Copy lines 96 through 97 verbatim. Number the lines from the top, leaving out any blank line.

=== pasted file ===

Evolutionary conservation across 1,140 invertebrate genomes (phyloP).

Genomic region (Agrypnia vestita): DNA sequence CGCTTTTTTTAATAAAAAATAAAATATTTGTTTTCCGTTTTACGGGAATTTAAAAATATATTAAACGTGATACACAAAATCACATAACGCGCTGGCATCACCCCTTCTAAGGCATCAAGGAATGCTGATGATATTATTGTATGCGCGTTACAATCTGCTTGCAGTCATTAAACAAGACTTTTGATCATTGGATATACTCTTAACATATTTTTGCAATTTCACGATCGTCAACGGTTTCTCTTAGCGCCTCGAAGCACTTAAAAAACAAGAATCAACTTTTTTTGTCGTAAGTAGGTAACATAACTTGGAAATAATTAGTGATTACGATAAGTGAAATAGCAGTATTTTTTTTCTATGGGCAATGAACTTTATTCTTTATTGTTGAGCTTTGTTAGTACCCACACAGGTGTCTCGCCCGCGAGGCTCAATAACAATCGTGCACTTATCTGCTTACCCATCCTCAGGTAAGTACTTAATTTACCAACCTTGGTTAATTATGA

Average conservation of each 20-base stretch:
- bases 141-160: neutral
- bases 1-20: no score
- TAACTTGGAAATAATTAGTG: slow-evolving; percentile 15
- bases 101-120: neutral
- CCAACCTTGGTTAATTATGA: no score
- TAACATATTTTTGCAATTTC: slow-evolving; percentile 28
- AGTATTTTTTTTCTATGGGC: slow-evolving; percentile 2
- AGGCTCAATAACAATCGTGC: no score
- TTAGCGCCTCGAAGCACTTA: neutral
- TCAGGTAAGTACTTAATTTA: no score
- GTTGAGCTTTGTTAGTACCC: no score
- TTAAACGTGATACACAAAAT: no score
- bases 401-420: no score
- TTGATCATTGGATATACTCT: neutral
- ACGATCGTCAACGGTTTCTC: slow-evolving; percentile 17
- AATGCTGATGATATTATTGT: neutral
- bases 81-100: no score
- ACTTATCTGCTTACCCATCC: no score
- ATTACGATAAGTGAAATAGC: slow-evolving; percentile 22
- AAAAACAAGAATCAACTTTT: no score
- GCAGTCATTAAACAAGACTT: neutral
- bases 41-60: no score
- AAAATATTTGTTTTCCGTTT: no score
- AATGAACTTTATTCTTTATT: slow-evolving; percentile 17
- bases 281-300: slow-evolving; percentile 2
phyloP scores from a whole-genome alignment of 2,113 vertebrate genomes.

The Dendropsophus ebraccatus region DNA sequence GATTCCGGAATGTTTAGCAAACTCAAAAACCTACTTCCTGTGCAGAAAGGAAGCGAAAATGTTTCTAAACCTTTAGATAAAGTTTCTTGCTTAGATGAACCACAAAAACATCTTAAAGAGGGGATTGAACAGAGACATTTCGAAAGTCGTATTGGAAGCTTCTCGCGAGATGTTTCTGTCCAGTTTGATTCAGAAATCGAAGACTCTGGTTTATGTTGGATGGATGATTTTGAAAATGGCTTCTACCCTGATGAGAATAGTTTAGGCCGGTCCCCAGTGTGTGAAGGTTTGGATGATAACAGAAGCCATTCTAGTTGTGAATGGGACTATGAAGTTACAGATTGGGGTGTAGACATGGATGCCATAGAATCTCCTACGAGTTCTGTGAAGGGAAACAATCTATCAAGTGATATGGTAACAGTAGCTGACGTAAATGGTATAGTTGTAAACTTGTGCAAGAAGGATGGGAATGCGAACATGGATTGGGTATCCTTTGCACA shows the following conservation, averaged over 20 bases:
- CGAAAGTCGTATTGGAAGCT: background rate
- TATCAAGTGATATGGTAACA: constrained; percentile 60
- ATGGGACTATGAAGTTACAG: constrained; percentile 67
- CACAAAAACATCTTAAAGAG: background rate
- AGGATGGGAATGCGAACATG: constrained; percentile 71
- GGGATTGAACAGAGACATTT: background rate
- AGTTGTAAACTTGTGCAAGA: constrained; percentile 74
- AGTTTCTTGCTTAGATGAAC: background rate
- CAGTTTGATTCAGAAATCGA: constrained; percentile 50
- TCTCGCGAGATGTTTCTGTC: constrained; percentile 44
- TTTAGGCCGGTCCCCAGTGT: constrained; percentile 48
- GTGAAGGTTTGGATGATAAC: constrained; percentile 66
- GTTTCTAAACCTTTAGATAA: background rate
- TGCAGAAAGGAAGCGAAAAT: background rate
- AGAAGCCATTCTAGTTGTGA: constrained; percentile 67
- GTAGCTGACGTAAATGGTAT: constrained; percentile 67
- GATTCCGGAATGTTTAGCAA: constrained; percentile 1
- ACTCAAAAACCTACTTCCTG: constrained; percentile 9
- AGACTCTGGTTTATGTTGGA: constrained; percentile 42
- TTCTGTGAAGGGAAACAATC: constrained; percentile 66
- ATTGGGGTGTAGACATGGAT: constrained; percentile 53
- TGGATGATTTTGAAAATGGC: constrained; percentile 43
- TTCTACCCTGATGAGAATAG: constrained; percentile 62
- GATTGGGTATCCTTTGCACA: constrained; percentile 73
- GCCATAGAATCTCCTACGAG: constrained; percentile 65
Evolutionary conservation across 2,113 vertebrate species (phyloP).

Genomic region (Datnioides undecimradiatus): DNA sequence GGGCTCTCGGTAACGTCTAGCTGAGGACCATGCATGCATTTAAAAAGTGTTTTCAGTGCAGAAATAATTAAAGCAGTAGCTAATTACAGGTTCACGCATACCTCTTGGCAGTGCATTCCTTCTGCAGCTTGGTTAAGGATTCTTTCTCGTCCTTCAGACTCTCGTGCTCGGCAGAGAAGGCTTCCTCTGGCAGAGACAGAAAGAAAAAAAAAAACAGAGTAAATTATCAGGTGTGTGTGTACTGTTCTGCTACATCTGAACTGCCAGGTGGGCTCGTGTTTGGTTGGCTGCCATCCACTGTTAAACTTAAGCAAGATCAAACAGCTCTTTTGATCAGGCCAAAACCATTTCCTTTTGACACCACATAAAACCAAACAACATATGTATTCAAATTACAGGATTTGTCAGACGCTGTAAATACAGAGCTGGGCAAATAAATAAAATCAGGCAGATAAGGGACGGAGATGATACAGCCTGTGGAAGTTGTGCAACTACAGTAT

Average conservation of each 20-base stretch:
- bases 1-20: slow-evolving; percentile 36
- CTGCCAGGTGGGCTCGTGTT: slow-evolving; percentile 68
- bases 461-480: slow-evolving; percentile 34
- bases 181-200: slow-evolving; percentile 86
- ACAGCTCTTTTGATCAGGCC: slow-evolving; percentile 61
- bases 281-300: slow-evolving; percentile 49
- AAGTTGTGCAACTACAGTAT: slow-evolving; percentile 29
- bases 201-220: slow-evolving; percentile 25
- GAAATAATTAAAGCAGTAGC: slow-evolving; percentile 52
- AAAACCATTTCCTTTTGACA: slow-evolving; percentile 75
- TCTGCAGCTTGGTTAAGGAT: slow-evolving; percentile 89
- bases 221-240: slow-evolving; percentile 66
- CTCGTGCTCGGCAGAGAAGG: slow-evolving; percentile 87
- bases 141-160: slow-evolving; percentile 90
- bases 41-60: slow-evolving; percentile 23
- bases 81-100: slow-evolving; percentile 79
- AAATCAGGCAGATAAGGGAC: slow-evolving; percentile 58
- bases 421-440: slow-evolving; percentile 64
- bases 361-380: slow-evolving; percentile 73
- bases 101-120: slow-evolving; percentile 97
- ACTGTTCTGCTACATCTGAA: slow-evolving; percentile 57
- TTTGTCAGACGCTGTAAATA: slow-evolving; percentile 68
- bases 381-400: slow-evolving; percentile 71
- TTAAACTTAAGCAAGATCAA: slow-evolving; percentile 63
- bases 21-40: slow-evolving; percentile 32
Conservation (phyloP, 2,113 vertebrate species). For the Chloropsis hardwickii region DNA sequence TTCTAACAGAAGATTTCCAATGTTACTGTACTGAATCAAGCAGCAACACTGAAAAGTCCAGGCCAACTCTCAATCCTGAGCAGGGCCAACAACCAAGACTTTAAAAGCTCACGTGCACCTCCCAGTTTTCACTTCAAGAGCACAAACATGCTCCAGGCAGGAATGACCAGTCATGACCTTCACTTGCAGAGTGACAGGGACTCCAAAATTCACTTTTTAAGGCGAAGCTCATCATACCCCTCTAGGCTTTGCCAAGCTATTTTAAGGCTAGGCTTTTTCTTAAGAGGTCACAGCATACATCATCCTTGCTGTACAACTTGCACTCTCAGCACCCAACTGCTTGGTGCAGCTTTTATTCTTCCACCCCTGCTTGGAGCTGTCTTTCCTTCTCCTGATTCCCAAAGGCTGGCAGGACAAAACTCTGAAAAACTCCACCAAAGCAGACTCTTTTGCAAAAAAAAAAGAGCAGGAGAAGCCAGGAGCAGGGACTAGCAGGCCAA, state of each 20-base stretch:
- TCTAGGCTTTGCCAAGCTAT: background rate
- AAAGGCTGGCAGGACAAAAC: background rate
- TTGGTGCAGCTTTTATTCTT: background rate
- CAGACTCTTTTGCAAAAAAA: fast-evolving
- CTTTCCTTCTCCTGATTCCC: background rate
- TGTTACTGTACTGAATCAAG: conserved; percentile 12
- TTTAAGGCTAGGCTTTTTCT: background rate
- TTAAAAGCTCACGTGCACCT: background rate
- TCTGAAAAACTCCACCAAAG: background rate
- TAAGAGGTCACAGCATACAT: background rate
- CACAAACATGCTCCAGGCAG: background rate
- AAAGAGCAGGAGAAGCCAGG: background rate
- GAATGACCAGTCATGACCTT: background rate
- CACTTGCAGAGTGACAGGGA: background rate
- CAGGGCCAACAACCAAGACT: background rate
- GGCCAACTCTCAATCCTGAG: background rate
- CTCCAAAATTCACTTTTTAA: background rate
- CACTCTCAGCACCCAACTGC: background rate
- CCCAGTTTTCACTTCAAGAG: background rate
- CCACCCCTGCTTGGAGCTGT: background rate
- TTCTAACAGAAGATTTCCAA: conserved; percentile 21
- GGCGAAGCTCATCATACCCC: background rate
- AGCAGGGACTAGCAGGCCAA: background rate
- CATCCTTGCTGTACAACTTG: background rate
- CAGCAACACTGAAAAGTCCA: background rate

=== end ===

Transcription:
- AAAGAGCAGGAGAAGCCAGG: background rate
- GAATGACCAGTCATGACCTT: background rate